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Are they really so different from us after all? We like to think of ourselves as very different from the rest of the animal kingdom. Here are 5 behaviors that we share with furry or feathered beasts.
They Have Monogamous Relationships
The Lar Gibbon is one of the only primate species that seems to stick with their partner for most of their 35-40 year lives. Males and females form strong bonds, raise close-knit families, co-parent fairly equitably, groom each other and spend most of their time together. Like us they do get caught up in love triangles and get their hearts broken over love gone wrong.
Image courtesy of: Scientific American
Other animals known to mate monogamously are swans, wolves, skinks, barn owls, beavers and bald eagles.
Parrots, some songbirds, beluga whales, elephants, seals, bats and dolphins are able to learn new vocalizations in their lifetimes. These animals, like us, have a region of the forebrain that allows them to create learned sounds using their vocal tracts. Surprisingly, despite their genetic similarity to humans, great apes do not seem to be able to mimic human sounds.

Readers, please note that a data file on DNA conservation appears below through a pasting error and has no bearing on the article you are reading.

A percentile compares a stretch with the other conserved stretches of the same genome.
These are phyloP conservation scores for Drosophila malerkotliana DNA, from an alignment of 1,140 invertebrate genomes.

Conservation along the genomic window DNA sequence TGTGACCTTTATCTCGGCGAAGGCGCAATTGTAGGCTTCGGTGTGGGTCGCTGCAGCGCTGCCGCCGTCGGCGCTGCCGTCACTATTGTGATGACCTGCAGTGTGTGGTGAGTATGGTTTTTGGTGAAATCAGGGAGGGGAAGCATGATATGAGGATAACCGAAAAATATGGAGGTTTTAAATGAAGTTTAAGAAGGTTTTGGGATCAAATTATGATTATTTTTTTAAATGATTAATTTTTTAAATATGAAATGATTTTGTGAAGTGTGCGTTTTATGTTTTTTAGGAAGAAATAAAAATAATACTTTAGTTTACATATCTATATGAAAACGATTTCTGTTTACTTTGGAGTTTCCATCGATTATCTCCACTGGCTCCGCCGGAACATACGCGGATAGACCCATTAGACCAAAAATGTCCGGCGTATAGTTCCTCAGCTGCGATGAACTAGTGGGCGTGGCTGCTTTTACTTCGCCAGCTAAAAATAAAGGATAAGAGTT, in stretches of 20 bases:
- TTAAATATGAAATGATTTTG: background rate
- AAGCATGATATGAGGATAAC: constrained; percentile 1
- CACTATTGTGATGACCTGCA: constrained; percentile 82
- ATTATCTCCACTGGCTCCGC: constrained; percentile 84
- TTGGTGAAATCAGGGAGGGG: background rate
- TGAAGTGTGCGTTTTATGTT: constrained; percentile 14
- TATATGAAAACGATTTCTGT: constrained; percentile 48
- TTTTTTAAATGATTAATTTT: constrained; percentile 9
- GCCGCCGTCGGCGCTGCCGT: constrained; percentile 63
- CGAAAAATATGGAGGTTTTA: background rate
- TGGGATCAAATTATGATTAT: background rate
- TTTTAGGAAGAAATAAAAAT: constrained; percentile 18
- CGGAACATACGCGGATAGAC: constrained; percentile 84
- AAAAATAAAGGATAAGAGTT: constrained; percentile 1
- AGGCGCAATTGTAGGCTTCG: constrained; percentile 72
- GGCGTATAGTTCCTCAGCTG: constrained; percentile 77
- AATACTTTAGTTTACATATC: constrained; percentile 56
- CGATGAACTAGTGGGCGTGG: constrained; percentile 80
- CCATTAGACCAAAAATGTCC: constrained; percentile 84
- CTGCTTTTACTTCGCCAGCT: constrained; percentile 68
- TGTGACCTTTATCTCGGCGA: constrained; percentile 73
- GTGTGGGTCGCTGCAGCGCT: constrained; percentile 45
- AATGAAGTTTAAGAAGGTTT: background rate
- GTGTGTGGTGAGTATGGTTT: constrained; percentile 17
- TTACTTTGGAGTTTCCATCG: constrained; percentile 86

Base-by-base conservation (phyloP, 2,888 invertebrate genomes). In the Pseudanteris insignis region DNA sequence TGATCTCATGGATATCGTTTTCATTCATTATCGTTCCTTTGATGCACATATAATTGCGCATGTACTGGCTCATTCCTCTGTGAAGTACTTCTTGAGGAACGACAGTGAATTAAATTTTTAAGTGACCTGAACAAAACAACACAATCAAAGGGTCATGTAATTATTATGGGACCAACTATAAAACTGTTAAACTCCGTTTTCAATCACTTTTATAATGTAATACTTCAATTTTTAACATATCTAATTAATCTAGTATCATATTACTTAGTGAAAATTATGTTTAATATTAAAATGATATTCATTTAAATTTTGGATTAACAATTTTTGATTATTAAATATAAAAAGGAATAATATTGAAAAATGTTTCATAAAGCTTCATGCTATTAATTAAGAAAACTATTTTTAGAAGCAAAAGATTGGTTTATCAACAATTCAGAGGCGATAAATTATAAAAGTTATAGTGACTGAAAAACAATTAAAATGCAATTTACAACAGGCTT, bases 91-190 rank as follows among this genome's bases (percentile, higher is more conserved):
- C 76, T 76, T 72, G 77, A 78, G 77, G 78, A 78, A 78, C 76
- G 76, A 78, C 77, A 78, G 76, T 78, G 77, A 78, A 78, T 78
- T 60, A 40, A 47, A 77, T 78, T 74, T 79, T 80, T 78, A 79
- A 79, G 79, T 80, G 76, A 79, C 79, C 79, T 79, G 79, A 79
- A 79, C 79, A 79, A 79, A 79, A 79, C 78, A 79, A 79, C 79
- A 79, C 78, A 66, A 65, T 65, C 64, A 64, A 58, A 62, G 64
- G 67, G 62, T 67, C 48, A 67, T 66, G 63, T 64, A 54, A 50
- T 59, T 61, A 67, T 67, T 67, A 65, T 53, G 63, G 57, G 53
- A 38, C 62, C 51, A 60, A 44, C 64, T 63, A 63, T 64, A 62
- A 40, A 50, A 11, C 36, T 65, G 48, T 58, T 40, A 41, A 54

They Use Tools
Sure it may not be an iPad or a scalpel, but animals definitely use devices. For a long while we believed we were the only animals to use tools. The great apes, crows, ravens, dolphins, elephants, otters and octopuses are known to use items in their surroundings to help them achieve their goals.
Image courtesy of: Online Athens
Elephants are equipped with agile trunks that allow them to paint with great care.
Image courtesy of: ListVerse
Decorate Their Homes
The Bower Bird create elaborate nests with brightly colored palettes to attract the attention of potential mates. The more ornamented and dramatic the nest is, the more likely the male is to entice a female.
Image courtesy of: Viral Forest
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